What about BPH (benign prostatic hypertrophy) and testosterone therapy? Nope, wrong again! A New England Journal of Medicine meta-analysis (a review of many studies) in 2004 determined that there is no evidence that testosterone causes or worsens an enlarged prostate. In fact, it can be beneficial for BPH and symptoms of urinary dysfunction.

Do Any Risks Outweigh the Benefits of Hormone Replacement?

Are there any side effects from testosterone therapy? As my mentor, Dr. Gino Tutera of SottoPelle®, taught me, “If prescribed appropriately, no. Men either feel good, great or awesome!” Of course, there are pros and cons with each type of therapy but I will review them in detail with you during your appointment. For example, one factor to consider when using a topical cream is the potential for transference (contamination) to others such as your kids or wife, so some men may prefer injections or pellets. Decreased sperm count usually results from all forms of testosterone, which could be a concern in younger men wanting to reproduce.

However, the majority of men seeking hormone replacement are beyond the age when the desire for more children is a concern. There are alternative treatments available for those who still wish to expand their families.  Despite old myths, bioidentical testosterone does not cause hair loss, hair growth, acne, aggression, gynecomastia (man boobs), cancer, BPH, sleep apnea, heart attacks or stroke. These side effects are only associated with high-dose synthetic, anabolic testosterone abuse.

“Normal” Testosterone Levels May Not be Optimal Levels

Optimizing testosterone back to youthful levels has many proven benefits. What is the optimal level? I aim to get your hormone levels into the upper one-third of a normal reference range, NOT just in the normal reference range since the labs’ ranges are too wide! For example, a lab reference range for total testosterone is 250–1000 ng/dl. Your GP may tell you that you are “normal” with a testosterone level of 275. But do you want to feel average or optimal? For a man, the easiest self-test for low testosterone is the absence of morning erections. Since testosterone levels are naturally highest in the morning, it follows that “normal” levels should produce morning erections.

Optimized hormone levels offer countless benefits, including better strength and stamina, more lean muscle mass and less abdominal fat, protection against dementia and Alzheimer’s disease, increased bone density, protection against diabetes and insulin resistance, and lowered cholesterol.

Other benefits are enhanced mood and well-being, better energy and motivation, improved libido, fewer instances of erectile dysfunction, better skin tone and collagen, protection against heart attack and stroke, lowering of high blood pressure, improvement of arthritis, boost in immune function, strengthened tendons, ligaments, and joints, and improved wound healing.  Testosterone is a controlled substance and requires a prescription from a doctor.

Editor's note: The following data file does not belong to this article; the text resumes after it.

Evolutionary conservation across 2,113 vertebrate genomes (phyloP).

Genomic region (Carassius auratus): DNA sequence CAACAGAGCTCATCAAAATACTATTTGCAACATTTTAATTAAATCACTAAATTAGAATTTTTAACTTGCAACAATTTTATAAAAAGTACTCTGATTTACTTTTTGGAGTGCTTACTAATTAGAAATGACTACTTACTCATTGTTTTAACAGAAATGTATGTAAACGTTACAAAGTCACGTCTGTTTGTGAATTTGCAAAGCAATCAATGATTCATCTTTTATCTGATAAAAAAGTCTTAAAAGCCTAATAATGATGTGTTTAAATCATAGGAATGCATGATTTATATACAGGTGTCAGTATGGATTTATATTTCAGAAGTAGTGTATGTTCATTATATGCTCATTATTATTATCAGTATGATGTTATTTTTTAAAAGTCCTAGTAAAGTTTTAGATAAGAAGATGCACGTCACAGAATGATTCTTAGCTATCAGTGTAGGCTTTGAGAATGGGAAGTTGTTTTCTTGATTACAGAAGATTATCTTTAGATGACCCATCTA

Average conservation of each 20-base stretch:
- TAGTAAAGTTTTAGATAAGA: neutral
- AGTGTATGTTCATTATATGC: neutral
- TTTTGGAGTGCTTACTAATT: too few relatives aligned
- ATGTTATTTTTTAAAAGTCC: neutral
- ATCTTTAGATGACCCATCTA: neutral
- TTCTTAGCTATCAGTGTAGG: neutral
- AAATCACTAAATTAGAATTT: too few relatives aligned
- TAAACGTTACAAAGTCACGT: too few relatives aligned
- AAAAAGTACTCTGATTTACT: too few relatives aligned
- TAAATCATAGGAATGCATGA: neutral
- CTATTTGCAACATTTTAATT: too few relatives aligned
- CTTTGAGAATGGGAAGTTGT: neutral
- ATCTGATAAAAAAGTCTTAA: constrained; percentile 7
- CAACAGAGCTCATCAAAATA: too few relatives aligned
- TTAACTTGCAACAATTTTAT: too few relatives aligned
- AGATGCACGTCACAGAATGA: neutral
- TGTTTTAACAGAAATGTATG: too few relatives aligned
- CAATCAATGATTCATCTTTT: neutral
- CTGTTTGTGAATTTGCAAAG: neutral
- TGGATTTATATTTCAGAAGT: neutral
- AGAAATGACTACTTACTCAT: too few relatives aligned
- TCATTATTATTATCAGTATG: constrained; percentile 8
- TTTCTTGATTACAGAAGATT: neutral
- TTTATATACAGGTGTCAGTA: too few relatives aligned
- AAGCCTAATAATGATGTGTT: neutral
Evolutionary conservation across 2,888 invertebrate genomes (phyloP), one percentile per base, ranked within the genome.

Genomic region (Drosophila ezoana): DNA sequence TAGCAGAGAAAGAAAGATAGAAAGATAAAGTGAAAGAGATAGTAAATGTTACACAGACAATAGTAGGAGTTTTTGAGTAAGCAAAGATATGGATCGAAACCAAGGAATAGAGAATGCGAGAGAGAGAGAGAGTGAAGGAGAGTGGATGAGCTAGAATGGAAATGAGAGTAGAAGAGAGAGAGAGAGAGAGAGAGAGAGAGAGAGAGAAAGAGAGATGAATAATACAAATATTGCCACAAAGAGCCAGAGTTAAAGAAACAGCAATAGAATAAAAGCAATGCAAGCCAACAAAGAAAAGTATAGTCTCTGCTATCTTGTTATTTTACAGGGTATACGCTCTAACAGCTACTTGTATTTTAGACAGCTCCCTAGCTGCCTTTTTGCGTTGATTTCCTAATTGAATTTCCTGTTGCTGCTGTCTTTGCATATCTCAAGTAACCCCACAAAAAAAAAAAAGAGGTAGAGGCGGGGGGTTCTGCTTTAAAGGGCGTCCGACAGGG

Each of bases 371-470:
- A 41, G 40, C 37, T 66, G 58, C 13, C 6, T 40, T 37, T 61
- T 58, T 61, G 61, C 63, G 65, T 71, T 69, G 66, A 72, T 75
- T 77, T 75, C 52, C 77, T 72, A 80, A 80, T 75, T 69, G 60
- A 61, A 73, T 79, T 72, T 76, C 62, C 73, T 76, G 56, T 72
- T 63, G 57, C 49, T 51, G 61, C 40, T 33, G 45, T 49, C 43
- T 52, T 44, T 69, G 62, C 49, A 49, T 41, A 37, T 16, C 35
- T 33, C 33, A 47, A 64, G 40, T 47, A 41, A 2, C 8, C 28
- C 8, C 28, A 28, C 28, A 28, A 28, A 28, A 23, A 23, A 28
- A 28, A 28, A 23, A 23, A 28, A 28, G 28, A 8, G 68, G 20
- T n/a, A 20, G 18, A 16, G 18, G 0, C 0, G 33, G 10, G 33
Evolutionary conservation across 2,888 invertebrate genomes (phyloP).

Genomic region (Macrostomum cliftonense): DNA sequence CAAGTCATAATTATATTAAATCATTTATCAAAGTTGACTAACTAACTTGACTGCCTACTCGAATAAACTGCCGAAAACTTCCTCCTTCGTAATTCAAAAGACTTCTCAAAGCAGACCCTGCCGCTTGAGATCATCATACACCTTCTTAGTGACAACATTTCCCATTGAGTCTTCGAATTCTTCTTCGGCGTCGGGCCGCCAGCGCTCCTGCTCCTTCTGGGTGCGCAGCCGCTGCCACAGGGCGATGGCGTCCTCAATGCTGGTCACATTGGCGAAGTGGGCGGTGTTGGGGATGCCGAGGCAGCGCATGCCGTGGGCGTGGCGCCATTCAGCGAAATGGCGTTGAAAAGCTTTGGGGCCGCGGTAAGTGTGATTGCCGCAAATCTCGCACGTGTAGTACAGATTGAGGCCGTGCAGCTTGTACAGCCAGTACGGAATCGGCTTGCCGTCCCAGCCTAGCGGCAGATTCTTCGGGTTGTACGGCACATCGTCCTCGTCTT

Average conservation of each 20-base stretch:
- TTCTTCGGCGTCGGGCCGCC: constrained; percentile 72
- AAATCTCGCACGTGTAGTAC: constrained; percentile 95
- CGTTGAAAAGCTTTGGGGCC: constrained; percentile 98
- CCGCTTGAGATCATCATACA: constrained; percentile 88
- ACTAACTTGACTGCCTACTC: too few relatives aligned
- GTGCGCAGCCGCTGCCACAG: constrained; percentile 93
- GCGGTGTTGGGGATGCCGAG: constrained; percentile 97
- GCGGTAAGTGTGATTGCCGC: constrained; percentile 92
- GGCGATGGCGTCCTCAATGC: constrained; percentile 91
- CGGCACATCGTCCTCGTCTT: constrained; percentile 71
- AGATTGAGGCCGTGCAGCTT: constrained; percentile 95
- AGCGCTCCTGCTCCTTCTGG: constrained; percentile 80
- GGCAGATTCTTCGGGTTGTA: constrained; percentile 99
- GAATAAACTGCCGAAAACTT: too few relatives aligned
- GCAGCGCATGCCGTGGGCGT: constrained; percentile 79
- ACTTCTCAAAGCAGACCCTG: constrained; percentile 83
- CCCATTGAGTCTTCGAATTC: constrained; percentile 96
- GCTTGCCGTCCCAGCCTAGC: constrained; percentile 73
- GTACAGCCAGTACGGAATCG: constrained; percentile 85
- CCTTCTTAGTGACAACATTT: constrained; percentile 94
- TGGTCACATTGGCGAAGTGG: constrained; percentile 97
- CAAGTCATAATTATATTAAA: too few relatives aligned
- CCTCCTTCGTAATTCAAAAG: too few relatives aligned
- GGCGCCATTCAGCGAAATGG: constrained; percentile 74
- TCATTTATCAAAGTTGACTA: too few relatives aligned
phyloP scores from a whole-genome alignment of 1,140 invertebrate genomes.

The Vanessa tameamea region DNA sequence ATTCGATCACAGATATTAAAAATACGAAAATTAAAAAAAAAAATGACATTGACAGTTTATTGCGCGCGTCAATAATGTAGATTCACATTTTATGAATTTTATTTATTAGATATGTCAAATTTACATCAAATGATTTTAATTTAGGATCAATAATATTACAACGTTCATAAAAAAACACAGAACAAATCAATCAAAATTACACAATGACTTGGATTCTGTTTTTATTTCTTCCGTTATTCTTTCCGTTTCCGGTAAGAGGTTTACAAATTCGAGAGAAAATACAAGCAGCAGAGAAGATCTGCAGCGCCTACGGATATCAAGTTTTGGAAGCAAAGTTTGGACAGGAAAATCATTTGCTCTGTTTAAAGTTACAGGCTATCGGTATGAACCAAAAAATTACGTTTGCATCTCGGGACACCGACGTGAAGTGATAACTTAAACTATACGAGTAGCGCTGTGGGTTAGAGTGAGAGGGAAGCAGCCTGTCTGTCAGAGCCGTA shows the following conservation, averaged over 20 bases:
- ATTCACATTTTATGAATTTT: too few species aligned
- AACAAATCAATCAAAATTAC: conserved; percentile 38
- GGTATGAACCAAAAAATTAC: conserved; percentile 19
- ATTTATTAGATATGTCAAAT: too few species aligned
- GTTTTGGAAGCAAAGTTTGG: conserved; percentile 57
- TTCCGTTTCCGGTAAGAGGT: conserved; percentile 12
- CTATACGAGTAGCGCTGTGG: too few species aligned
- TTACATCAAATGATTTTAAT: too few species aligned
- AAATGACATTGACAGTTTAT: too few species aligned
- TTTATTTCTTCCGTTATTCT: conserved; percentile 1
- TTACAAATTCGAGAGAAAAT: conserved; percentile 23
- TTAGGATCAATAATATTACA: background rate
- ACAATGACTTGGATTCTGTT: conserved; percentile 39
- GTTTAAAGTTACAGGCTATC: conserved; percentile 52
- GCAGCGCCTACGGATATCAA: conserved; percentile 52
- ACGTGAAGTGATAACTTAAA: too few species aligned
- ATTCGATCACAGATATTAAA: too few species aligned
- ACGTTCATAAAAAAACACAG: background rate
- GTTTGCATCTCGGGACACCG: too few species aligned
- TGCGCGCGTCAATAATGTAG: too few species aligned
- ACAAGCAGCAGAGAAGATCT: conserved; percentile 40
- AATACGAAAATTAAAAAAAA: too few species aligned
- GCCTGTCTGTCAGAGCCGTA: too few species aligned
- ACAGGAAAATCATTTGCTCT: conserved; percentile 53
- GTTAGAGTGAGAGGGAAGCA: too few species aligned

As a functional medicine doctor specializing in hormone replacement therapy for the past 15 years, I am well-versed in the complex maze of HRT. I offer a variety of bioidentical hormone prescriptions to meet each patient’s unique needs, such as testosterone pellet implants, topical creams or gels, and testosterone injections. The type and dose of hormone are customized for each patient based upon age, lab results, and symptoms.
References:

  1. Heart. 2010 Nov; 96(22):1821-5.
  2. Eur Heart J. 2016 Dec 21;37(48):3569-3575.
  3. J Natl Cancer Inst. 2008 Feb 6;100(3):170–83.
  4. Br J Cancer. 1999 Jun;80(7):930-4.

Zinc Deficiency and Testosterone Support
https://www.ncbi.nlm.nih.gov/pubmed/8875519

Zinc status and serum testosterone levels of healthy adults.

Abstract

Zinc deficiency is prevalent throughout the world, including the USA. Severe and moderate deficiency of zinc is associated with hypogonadism in men. However, the effect of marginal zinc deficiency on serum testosterone concentration is not known. We studied the relationship between cellular zinc concentrations and serum testosterone cross-sectionally in 40 normal men, 20 to 80 y of age.

The Healthy Male

In four normal young men, averaging 27 years, we measured serum testosterone before and during marginal zinc deficiency induced by restricting dietary zinc intake. We also measured serum testosterone in nine elderly men, average age 64, who were marginally zinc deficient before and after 3 to 6 mo of supplementation with 459 mumol/ d oral zinc administered as zinc gluconate. Serum testosterone concentrations were significantly correlated with cellular zinc concentrations in the cross-sectional study

Dietary zinc restriction in normal young men was associated with a significant decrease in serum testosterone concentrations after 20 weeks of zinc restriction 

Zinc supplementation of marginally zinc-deficient normal elderly men for six months resulted in an increase in serum testosterone.  We conclude that zinc may play an important role in modulating serum testosterone levels in normal men.

PMID:  8875519